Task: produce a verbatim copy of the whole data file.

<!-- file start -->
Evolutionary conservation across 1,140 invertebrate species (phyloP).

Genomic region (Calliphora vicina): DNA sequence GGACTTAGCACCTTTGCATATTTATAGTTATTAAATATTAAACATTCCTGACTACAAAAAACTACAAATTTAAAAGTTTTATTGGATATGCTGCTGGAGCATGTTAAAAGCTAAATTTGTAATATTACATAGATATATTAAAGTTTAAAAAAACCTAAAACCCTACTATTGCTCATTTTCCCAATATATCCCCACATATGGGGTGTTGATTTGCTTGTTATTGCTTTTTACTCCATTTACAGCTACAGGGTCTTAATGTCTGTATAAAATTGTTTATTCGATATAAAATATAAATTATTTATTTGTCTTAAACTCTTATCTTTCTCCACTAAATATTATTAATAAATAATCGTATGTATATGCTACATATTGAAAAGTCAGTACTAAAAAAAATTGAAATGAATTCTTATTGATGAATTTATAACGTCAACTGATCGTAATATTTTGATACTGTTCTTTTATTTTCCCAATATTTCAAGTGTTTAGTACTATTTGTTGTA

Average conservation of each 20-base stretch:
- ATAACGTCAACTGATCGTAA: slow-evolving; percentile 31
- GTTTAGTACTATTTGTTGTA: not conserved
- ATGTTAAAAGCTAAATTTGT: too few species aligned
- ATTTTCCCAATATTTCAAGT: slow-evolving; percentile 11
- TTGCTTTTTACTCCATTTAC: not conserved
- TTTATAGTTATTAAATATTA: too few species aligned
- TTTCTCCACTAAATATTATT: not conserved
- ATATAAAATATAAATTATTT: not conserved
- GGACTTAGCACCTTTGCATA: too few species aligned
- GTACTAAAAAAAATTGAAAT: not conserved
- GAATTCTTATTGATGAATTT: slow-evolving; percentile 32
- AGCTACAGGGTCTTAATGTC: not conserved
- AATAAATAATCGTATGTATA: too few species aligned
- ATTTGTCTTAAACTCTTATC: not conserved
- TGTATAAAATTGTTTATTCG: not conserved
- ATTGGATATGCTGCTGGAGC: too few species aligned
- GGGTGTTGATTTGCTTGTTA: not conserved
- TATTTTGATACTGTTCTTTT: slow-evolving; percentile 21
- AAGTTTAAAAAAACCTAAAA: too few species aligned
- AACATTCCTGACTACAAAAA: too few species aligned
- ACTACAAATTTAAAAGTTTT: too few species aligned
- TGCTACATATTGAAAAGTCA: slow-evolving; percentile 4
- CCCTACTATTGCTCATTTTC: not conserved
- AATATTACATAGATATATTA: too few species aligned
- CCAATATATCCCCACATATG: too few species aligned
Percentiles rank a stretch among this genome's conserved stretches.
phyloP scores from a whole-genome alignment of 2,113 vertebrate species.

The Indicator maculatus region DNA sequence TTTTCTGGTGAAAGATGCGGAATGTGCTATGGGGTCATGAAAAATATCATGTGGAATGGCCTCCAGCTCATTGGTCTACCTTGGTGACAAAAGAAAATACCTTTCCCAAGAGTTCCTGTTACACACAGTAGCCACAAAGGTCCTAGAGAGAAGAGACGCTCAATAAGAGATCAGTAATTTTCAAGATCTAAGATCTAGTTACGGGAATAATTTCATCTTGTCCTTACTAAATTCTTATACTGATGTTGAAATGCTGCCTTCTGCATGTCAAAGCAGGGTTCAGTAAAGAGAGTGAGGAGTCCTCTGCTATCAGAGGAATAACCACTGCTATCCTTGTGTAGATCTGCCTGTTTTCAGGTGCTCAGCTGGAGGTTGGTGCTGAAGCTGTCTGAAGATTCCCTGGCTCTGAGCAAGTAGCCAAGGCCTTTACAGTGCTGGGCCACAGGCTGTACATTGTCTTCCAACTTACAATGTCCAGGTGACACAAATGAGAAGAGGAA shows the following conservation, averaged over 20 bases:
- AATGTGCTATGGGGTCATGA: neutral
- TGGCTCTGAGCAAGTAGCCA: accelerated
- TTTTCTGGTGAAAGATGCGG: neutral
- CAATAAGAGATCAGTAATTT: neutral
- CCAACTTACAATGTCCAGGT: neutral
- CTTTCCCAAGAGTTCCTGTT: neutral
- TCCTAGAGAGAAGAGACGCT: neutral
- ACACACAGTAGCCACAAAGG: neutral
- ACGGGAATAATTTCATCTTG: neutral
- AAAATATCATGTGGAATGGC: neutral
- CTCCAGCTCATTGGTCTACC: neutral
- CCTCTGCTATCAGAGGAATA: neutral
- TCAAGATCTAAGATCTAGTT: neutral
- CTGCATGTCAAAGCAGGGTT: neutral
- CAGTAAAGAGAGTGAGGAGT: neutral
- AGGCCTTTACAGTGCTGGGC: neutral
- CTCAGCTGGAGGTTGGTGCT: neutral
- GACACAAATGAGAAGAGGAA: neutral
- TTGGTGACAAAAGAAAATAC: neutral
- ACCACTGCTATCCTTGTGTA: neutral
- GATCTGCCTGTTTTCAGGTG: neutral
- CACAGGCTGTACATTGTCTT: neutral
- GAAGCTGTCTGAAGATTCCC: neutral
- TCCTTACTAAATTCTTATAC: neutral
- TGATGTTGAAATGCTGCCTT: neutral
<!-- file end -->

Evolutionary conservation across 1,140 invertebrate species (phyloP).

Genomic region (Calliphora vicina): DNA sequence GGACTTAGCACCTTTGCATATTTATAGTTATTAAATATTAAACATTCCTGACTACAAAAAACTACAAATTTAAAAGTTTTATTGGATATGCTGCTGGAGCATGTTAAAAGCTAAATTTGTAATATTACATAGATATATTAAAGTTTAAAAAAACCTAAAACCCTACTATTGCTCATTTTCCCAATATATCCCCACATATGGGGTGTTGATTTGCTTGTTATTGCTTTTTACTCCATTTACAGCTACAGGGTCTTAATGTCTGTATAAAATTGTTTATTCGATATAAAATATAAATTATTTATTTGTCTTAAACTCTTATCTTTCTCCACTAAATATTATTAATAAATAATCGTATGTATATGCTACATATTGAAAAGTCAGTACTAAAAAAAATTGAAATGAATTCTTATTGATGAATTTATAACGTCAACTGATCGTAATATTTTGATACTGTTCTTTTATTTTCCCAATATTTCAAGTGTTTAGTACTATTTGTTGTA

Average conservation of each 20-base stretch:
- ATAACGTCAACTGATCGTAA: slow-evolving; percentile 31
- GTTTAGTACTATTTGTTGTA: not conserved
- ATGTTAAAAGCTAAATTTGT: too few species aligned
- ATTTTCCCAATATTTCAAGT: slow-evolving; percentile 11
- TTGCTTTTTACTCCATTTAC: not conserved
- TTTATAGTTATTAAATATTA: too few species aligned
- TTTCTCCACTAAATATTATT: not conserved
- ATATAAAATATAAATTATTT: not conserved
- GGACTTAGCACCTTTGCATA: too few species aligned
- GTACTAAAAAAAATTGAAAT: not conserved
- GAATTCTTATTGATGAATTT: slow-evolving; percentile 32
- AGCTACAGGGTCTTAATGTC: not conserved
- AATAAATAATCGTATGTATA: too few species aligned
- ATTTGTCTTAAACTCTTATC: not conserved
- TGTATAAAATTGTTTATTCG: not conserved
- ATTGGATATGCTGCTGGAGC: too few species aligned
- GGGTGTTGATTTGCTTGTTA: not conserved
- TATTTTGATACTGTTCTTTT: slow-evolving; percentile 21
- AAGTTTAAAAAAACCTAAAA: too few species aligned
- AACATTCCTGACTACAAAAA: too few species aligned
- ACTACAAATTTAAAAGTTTT: too few species aligned
- TGCTACATATTGAAAAGTCA: slow-evolving; percentile 4
- CCCTACTATTGCTCATTTTC: not conserved
- AATATTACATAGATATATTA: too few species aligned
- CCAATATATCCCCACATATG: too few species aligned
Percentiles rank a stretch among this genome's conserved stretches.
phyloP scores from a whole-genome alignment of 2,113 vertebrate species.

The Indicator maculatus region DNA sequence TTTTCTGGTGAAAGATGCGGAATGTGCTATGGGGTCATGAAAAATATCATGTGGAATGGCCTCCAGCTCATTGGTCTACCTTGGTGACAAAAGAAAATACCTTTCCCAAGAGTTCCTGTTACACACAGTAGCCACAAAGGTCCTAGAGAGAAGAGACGCTCAATAAGAGATCAGTAATTTTCAAGATCTAAGATCTAGTTACGGGAATAATTTCATCTTGTCCTTACTAAATTCTTATACTGATGTTGAAATGCTGCCTTCTGCATGTCAAAGCAGGGTTCAGTAAAGAGAGTGAGGAGTCCTCTGCTATCAGAGGAATAACCACTGCTATCCTTGTGTAGATCTGCCTGTTTTCAGGTGCTCAGCTGGAGGTTGGTGCTGAAGCTGTCTGAAGATTCCCTGGCTCTGAGCAAGTAGCCAAGGCCTTTACAGTGCTGGGCCACAGGCTGTACATTGTCTTCCAACTTACAATGTCCAGGTGACACAAATGAGAAGAGGAA shows the following conservation, averaged over 20 bases:
- AATGTGCTATGGGGTCATGA: neutral
- TGGCTCTGAGCAAGTAGCCA: accelerated
- TTTTCTGGTGAAAGATGCGG: neutral
- CAATAAGAGATCAGTAATTT: neutral
- CCAACTTACAATGTCCAGGT: neutral
- CTTTCCCAAGAGTTCCTGTT: neutral
- TCCTAGAGAGAAGAGACGCT: neutral
- ACACACAGTAGCCACAAAGG: neutral
- ACGGGAATAATTTCATCTTG: neutral
- AAAATATCATGTGGAATGGC: neutral
- CTCCAGCTCATTGGTCTACC: neutral
- CCTCTGCTATCAGAGGAATA: neutral
- TCAAGATCTAAGATCTAGTT: neutral
- CTGCATGTCAAAGCAGGGTT: neutral
- CAGTAAAGAGAGTGAGGAGT: neutral
- AGGCCTTTACAGTGCTGGGC: neutral
- CTCAGCTGGAGGTTGGTGCT: neutral
- GACACAAATGAGAAGAGGAA: neutral
- TTGGTGACAAAAGAAAATAC: neutral
- ACCACTGCTATCCTTGTGTA: neutral
- GATCTGCCTGTTTTCAGGTG: neutral
- CACAGGCTGTACATTGTCTT: neutral
- GAAGCTGTCTGAAGATTCCC: neutral
- TCCTTACTAAATTCTTATAC: neutral
- TGATGTTGAAATGCTGCCTT: neutral